|The turkeys spread their wide wings|
and fluttered away. (N.C.Wyeth)
Once upon a time, in Matsaki, New Mexico, there lived “ many rich Indians who owned large flocks of Turkeys. The poor people of the town herded them on the mesas, or on the plains around Thunder Mountain, at the foot of which Matsaki stood.” One of the turkey-herders was a girl who lived all by herself “in a little tumble-down hut. Her clothes were patched and ragged; and though she had a winning face and bright eyes, she was shameful to behold because her hair was uncombed, and her face dirty.” She earned scarcely enough to keep herself in rags and feed herself on crumbs. But she loved her turkeys, and sand to them each day as she drove them to the mesa. They always came to her when she called them. One day as the girl and her birds passed through the town, “she heard a man, who was standing upon a housetop, invite all the people of Zuñi and the other towns to come to a great dance.” This poor child had never in her life been allowed even to watch one of the great dances. How she longed to go to this one! She continued on her path until she was all alone on the mesa with her turkeys, and then she said aloud, “Alas! How could a girl so ugly and ill-clad as I am watch, and much less join in, the Great Dance?’ Then she drove her Turkeys to the plain and when night came, returned them to their cage on the edge of town.” Now, every day for the next three days this girl watched all of the people of her town make ready for the celebration. They stitched and mended clothing, oiled and cleaned shoes, and polished all of their silver jewelry. The girl mumbled aloud on the mesas about her desire to go so many times that the turkeys started listening to her. Although she never imagined that they understood her, in fact they did. On the day of the dance, when the girl was the only person left in the empty town, “ a big Gobbler strutted up to her. He made a fan of his tail, and skirts of his wings, and blushing with pride and puffing with importance he stretched out his neck and said: ‘Oh Maiden Mother, we know what your thoughts are like and truly pity you. We wish that, like the other people of Matsaki, you might enjoy the great dance. Last night, after you had placed us safely and comfortably in our cage, we said to ourselves, ‘Our Maiden Mother is just as worthy to enjoy the dance as any maiden of Matsaki or Zuñi. So now. listen, Maiden Mother,’ continued the old Gobbler,’ Would you like to go to the dance, and be merry with the best of your people? If you will drive us home early this afternoon, when the dance is most gay and the people are most happy, we will make you so handsome and dress you so prettily that no one will know you. And the young men will wonder whence you came, and lay hold of your hand in the dance.” Now, the turkey girl was only a little surprised that her turkeys could speak and understand what she said as well. She answered the Gobbler, “ My beloved Turkeys, how glad I am that we may speak together! But why should you promise me things that I know I cannot have?” And the bird told her to take them back to their home, and they would show her what they could do for her. But the big turkey added, “Only let me tell you one thing. If you remain kind and true of heart, no one knows what happiness and good fortune may come to you. But, if you forget us, your friends, and do not return to us before sunset, then we will think,’Behold! Our Maiden Mother deserves all her poverty and hard life, for when good fortune came, she forgot her friends and was ungrateful.’ ‘Never fear, my turkeys!’ cried the girl, ‘Never fear! Whatever you tell me to do, I will do. I will be as obedient as you have always been to me.” So that day, just past noon, the turkeys marched back to their cage on the edge of town, and invited the turkey girl to come inside with them. She took off her rags and laid them on the floor as they told her to, and the big gobbler, “ picked and picked at it, and trod upon it. Lowering his wings, he began to strut back and forth upon it. Next, taking it up in his beak, he puffed and puffed and laid it down at the feet of the girl—a beautiful white, embroidered mantle!” Each piece of her clothing she laid out, and each one the birds strutted and pecked over until “each garment was made into a new and beautiful thing as that worn by any maiden of Matsaki. Before the girl put these things on, the Turkeys circled about her, singing and brushing her with their wings, until she was clean, and her skin as smooth and bright as any maiden of Matsaki.” When she was dressed, the oldest turkey asked her to wait a moment, and then “ spreading his wings, he trod round and round, throwing his head back, and laying his wattled beard upon his neck. By and by he began to cough, and he produced in his beak a beautiful necklace. And one by one, the other Gobblers did the same thing, and coughed up earrings and all the ornaments befitting a well-clad maiden, and laid them at the feet of the poor Turkey girl.” Now she was ready to go to the dance. But the turkeys bade her leave their gate open, in case, after all, she broke her word and forgot them. “I will surely remember you, my Turkeys!” she said, and ran towards Old Zuñi. When she arrived at the dance, everyone wondered who the mysterious girl in the rich attire could be. All of the Chiefs hosting the dance came and invited her to join the dancing, and “with a blush and a smile and a toss of her hair over her eyes, the girl stepped into the circle, and the finest youths among the dancers sought to lay hold of her hand.” And so she danced on and on. The afternoon passed, and she thought to herself that she would stay just a bit longer, such fun was it to dance and be beautiful. The sun began to set, and still the girl could not tear herself away from the merriment. And then the sky darkened, and she remembered the promise she had made to her turkeys. She fled from the Chiefs, thumping along the path towards the town. But her turkeys “began to wonder and wonder that their maiden did not return to them. And when the Sun had set, the old Gobbler mournfully said,'Alas! It is as we might have known! She has forgotten us! So she is not worthy of better things than those she has been used to! Let us go to the mountains, and endure captivity no longer since our maiden mother is not so good and true as we once thought of her.' So, gobbling and calling to one another, and gobbling, gobbling, in a loud voice, they trooped out of their cage, and ran through the cañon, and around Thunder Mountain, and up the valley." When the turkey girl got back to their cage and found it empty, she ran as fast as she could along the trail. She could see her flock in the distance. Now she was almost caught up to them, and she could hear their sad singing, " Oh, our Maiden Mother whom we loved so well, to the dance went today! Therefore, as she lingers near the cañon mesa, we'll all run away!" And the more the girl called after them, the faster they trotted. Finally, they spread their wings and "fluttered away over the plain above. As for the girl, she looked down at her garments, and lo, they were changed again rags and patches and dirt! And she was the same poor Turkey girl that she had been before. Weary and weeping, and very much ashamed, she returned to Matsaki."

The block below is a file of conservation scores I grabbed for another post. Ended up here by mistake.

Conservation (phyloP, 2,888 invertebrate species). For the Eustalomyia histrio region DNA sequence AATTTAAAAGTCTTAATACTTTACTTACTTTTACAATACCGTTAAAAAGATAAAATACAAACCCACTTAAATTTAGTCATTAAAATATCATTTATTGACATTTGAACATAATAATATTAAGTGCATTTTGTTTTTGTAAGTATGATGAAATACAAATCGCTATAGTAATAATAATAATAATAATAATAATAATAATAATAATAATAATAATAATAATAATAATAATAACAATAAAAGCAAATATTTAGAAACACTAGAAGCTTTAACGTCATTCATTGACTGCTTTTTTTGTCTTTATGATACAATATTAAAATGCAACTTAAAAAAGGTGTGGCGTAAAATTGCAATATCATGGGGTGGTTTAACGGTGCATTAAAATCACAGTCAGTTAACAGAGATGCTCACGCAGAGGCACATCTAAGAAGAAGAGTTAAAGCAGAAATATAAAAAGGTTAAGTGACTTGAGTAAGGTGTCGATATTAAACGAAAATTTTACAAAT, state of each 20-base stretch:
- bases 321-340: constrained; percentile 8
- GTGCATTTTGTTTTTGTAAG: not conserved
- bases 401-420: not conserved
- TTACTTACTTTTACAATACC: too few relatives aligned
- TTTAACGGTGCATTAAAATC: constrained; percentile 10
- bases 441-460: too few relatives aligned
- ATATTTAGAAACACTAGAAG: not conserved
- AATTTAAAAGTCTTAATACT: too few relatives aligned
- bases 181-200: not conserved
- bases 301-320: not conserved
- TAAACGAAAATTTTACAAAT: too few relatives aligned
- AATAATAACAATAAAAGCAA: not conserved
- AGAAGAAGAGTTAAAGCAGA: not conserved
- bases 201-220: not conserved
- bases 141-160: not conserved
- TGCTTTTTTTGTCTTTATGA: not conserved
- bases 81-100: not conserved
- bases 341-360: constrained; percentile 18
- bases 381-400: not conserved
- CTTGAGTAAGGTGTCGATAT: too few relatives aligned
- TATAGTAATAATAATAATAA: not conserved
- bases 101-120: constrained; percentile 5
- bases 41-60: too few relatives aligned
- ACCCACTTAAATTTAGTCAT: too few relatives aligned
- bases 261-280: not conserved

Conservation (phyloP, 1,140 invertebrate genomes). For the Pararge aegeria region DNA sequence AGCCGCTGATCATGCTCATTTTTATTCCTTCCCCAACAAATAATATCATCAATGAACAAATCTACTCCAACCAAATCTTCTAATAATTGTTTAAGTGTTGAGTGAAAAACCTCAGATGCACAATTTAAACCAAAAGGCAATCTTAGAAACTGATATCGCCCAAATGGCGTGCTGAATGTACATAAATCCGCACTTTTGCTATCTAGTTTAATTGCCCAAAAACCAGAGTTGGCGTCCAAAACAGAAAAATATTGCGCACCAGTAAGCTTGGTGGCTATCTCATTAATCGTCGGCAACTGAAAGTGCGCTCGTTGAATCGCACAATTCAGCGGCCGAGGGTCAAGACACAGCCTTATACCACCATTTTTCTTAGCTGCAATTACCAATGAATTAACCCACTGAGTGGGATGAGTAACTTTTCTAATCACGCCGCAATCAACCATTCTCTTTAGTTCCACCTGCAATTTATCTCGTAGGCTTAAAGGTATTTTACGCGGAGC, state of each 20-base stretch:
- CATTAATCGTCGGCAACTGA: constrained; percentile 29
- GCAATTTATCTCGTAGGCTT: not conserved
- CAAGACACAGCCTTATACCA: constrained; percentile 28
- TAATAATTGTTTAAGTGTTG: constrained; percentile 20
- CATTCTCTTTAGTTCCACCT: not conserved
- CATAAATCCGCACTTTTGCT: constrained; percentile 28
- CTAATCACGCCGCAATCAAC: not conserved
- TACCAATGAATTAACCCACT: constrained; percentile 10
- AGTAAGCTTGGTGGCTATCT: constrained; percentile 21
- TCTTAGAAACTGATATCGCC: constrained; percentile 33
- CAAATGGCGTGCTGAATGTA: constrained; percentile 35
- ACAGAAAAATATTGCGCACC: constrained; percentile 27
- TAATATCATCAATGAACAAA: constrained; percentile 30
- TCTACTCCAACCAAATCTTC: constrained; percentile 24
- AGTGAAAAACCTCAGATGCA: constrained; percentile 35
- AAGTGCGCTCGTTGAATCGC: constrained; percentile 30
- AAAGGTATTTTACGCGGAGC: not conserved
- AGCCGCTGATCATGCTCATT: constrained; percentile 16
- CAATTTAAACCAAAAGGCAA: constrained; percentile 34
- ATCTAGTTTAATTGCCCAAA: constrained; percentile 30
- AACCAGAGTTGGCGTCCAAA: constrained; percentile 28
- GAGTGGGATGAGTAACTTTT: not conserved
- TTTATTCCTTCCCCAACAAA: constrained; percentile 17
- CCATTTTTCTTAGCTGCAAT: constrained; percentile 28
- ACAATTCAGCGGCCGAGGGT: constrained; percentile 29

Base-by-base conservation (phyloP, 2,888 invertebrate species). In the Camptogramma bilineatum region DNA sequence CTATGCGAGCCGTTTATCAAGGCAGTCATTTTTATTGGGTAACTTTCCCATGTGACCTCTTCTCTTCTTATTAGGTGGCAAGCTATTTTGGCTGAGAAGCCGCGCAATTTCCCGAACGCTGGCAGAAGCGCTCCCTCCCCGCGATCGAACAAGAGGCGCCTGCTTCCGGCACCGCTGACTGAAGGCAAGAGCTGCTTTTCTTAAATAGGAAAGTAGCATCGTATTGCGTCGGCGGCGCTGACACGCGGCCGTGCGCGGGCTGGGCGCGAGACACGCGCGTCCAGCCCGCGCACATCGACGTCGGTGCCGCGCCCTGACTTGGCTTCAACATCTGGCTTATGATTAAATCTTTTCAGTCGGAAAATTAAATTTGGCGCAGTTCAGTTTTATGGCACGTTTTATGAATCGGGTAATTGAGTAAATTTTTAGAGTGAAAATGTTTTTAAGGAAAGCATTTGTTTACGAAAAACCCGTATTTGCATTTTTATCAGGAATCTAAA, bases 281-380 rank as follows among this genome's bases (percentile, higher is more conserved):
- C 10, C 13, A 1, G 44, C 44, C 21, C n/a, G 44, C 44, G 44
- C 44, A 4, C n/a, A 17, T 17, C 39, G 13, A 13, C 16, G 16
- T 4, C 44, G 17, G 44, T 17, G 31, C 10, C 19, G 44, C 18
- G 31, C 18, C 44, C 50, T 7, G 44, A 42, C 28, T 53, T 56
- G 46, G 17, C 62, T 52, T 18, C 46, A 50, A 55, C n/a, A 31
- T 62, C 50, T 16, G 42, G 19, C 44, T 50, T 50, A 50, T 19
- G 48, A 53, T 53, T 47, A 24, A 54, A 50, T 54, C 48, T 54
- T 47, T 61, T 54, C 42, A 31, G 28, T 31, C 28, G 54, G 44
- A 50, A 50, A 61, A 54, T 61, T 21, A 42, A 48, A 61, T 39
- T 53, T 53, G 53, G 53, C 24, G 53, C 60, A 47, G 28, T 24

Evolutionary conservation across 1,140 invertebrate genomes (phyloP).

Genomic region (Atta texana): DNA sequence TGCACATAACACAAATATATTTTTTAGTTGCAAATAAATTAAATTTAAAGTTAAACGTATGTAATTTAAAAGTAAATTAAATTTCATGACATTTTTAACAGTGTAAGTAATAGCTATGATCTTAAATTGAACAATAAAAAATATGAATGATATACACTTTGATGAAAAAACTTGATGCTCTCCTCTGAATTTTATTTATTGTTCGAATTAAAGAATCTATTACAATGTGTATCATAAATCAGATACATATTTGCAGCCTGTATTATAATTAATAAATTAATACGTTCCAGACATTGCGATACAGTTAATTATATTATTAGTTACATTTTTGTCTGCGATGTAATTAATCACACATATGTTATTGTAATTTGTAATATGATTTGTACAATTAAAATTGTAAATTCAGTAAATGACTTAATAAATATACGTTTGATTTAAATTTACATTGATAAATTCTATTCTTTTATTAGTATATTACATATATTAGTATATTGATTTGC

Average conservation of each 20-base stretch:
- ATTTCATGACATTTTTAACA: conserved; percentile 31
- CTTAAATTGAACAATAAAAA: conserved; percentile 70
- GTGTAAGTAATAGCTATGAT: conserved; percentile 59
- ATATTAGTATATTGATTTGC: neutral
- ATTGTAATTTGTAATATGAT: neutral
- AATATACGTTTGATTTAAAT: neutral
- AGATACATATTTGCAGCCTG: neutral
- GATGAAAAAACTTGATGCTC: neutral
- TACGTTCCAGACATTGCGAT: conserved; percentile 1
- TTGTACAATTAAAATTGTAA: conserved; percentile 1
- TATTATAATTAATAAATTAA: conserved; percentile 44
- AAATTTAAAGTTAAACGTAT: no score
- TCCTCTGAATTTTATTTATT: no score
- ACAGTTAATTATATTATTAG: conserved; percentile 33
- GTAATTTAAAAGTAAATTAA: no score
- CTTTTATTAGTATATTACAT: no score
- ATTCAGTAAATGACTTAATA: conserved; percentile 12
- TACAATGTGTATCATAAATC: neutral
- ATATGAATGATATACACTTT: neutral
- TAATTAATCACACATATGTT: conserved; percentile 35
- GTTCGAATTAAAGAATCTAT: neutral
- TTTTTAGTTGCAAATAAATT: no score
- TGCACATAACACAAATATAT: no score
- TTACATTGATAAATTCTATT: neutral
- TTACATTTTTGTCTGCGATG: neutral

From Anthology of Children's Literature (1935/1948) Johnson, Scott & Sickels.
Illustration from N.C.Wyeth's Pilgrims (San Souci, R. 1991)
Notes: The book that this was taken from is illustrated by N.C. Wyeth, though this picture is not from that book. This is a very sad story, one of the few Cinderellas that does not have a happy ending. Perhaps this one was told to children out of a different kind of love, the kind that reminds them that there really are consequences for going back on your word.
Montessori Connection Ages 6-12: American History/American Indians/New Mexico OR Artists/N.C.Wyeth
1. Read this story again, and pay attention to what the turkey girl promises, and what she actually does.
2. Think about whether the ending seems fair to you.
3. Learn more about the American Indians of New Mexico:The Native American Look Book: Art and Activities for Kids or Coyote: A Trickster Tale from the American Southwest, or Spirit in the Stone: A Handbook of Southwest Indian Animal Carvings and Beliefs.